I am wondering about the possibility of hurricanes along California during the Miocene. Not only was it much more tropical, but there was a warm, shallow (200 – 600 ft) deep inland sea. This sea may may also have been warmed from below by volcanic activity at places along the coast the time. There was massive upwelling (Monterey formation) and a strong (on or offshore) breeze. Hurricanes or other sea sprites?
If so, is there a chance that hurricanes, which are now occasional to Mexico, could begin to move upcoast to California?
Gavin or others?
@12 & the response
I would offer a guess: possibly via the ocean conveyor belt some of it eventually ends in the Arctic Ocean, and since energy is required to turn ice into water (most of the ice and its melting is below the surface), small fraction of it may have ‘reappeared’ this August, but on the other hand I could be wrong.
Put that coffee down….. Joe Bastardi uses screengrab of DMI Arctic SST map to pronounce… “rapid rebound in sea ice confirms theory that low amount was because of storm causing abnormal min #dramatic-1 week!”
[Response: It isn’t obvious to me that he even noticed that the map is of temperature, not sea ice. – gavin]
I just read michael mann’s book. OMG hope the threat mails have stopped. Good job.
Now I want to ask about the pliocene, the most recent time that the co2 in the atmosphere was as high or higher compared to today’s levels. Apart from the sea level rise (25 meters!) what else do we know about this period? Do we know for example if the climate of the southern europe was similar to todays North Africa’s?
19 J Bowers
Mr “Sea ice Recovery” Bastardi has it wrong again, looking back at 2011 we see the same melt pattern:
Bastardi wants to show a single storm melting the ice pack more, while Laptev and East Siberian sea wasn’t affected being so far away from the low pressure centre. 2008 to 2011 melts show a similar pattern than 2012 meaning its daily tides, dominant sea current and dominant winds which caused the melts to be shaped this way.
The brief presence of an intense cyclone west of the Arctic Archipelago didn’t do much. The sum total of this storm is not as big, but it was strong because of the open water already present and also melted some ice by mixing because of the warmer sea water present before the storm. Bastardi is a better snake oil salesman!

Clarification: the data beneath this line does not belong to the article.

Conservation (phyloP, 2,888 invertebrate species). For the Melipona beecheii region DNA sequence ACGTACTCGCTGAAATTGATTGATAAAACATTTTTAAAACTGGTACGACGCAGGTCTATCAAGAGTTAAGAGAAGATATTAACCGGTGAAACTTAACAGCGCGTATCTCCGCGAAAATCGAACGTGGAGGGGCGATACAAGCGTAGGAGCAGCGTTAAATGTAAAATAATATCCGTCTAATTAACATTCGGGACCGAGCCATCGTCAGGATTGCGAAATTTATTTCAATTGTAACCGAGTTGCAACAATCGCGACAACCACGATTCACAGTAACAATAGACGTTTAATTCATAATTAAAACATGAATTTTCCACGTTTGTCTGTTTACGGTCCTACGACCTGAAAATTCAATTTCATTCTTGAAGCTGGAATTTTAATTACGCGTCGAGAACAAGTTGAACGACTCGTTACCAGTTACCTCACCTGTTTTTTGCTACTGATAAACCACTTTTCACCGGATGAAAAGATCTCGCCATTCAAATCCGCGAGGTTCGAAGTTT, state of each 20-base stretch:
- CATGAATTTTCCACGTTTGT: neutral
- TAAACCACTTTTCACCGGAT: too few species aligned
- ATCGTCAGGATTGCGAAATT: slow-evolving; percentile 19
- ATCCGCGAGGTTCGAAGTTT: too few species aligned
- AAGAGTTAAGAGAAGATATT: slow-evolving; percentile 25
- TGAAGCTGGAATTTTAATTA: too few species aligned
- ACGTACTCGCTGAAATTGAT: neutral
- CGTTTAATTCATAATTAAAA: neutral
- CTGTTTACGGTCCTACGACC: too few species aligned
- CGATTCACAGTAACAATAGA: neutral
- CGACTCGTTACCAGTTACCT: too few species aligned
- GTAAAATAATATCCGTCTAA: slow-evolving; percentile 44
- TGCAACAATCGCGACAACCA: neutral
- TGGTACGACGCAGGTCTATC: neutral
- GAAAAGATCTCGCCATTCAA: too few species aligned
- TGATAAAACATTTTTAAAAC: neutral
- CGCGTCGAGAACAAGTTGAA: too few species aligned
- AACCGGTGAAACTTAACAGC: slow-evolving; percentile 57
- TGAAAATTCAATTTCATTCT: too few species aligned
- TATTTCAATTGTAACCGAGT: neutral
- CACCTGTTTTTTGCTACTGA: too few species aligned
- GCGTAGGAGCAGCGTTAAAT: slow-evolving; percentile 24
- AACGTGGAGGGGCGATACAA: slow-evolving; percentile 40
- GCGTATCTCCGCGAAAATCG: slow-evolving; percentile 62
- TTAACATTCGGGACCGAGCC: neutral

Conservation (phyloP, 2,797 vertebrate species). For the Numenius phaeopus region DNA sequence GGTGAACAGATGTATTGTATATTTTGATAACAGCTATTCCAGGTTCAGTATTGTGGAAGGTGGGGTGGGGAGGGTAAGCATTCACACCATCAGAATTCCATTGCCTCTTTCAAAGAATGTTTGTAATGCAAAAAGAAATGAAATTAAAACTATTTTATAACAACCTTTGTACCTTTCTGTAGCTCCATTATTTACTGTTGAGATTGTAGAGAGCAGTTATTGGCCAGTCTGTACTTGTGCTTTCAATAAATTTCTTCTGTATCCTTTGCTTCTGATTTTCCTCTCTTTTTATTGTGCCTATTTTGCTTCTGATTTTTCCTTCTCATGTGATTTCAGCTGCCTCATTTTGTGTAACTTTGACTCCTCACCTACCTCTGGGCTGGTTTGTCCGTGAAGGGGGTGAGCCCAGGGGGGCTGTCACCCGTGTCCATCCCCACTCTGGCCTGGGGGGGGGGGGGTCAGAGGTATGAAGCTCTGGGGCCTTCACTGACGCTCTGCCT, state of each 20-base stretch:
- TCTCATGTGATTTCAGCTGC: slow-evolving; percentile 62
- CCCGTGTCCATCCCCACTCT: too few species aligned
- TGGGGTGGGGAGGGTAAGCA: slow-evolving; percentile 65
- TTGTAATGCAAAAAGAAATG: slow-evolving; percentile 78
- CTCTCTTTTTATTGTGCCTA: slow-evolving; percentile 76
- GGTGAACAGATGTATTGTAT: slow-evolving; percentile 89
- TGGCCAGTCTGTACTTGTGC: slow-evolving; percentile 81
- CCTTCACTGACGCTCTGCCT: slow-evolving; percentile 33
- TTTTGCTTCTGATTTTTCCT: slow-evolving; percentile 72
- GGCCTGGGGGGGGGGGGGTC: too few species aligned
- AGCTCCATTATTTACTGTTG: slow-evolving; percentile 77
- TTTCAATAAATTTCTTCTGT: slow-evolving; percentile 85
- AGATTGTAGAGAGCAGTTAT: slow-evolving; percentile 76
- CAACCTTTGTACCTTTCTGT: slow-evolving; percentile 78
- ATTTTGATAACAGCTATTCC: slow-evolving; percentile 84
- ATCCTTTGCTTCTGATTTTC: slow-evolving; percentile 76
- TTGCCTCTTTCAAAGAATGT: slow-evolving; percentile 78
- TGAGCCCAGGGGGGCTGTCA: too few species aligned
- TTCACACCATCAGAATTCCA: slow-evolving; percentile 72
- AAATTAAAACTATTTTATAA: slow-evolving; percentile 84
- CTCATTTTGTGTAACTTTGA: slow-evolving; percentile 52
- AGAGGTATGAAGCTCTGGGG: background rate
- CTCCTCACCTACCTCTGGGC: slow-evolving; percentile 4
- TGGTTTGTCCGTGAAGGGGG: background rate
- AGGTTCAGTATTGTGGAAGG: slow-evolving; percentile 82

[Response: Addthis, facebook and sitemeter are installed for social bookmarking and site metering. Neither ‘specificclick’ nor ‘scorecardresearch’ have any software installed on this site (as far as I can tell) and neither appear in the page source or info. What tool are you using to assess these things? – gavin]
Romney and the Republicans making fun of sea level rise just above sea level in Tampa Florida.
Perhaps someday this clip will make Romney the poster boy for this age of global warming denial.
vukcevic — 6 Sep 2012: Natural Oscillations can be relatively easily calculated from interaction of the solar and the Earth’s magnetic fields…
Your reference to NASA/JPL states:
“Our research demonstrates that, for the past 160 years, decadal and longer-period changes in atmospheric temperature correspond to changes in Earth’s length of day if we remove the very significant effect of atmospheric warming attributed to the buildup of greenhouse gases due to mankind’s enterprise…”
Again demonstrating (in their data) that anthropogenic global warming is over and above that of natural variations. If you are (as I believe you have in previous threads) asserting that natural variations are responsible for current climate change, you have contradicted your own point.
sidd – see here, the RC folks may want to read it too, although it’s old news. The addthis box may be a bit more problematic [RC take note], but even the browsers now have it as an add on, and if you don’t use it what effect can it have on your privacy?
Bottom line, stop blaming the dysfunctional nature of the web and the way you use your browser on RC, they’re climate scientists not hackers.
“[Response: It isn’t obvious to me that he even noticed that the map is of temperature, not sea ice. – gavin]”
Possible, but to get two different dated maps you need to move your mouse to the dropdowns at the left, where we find…. ;)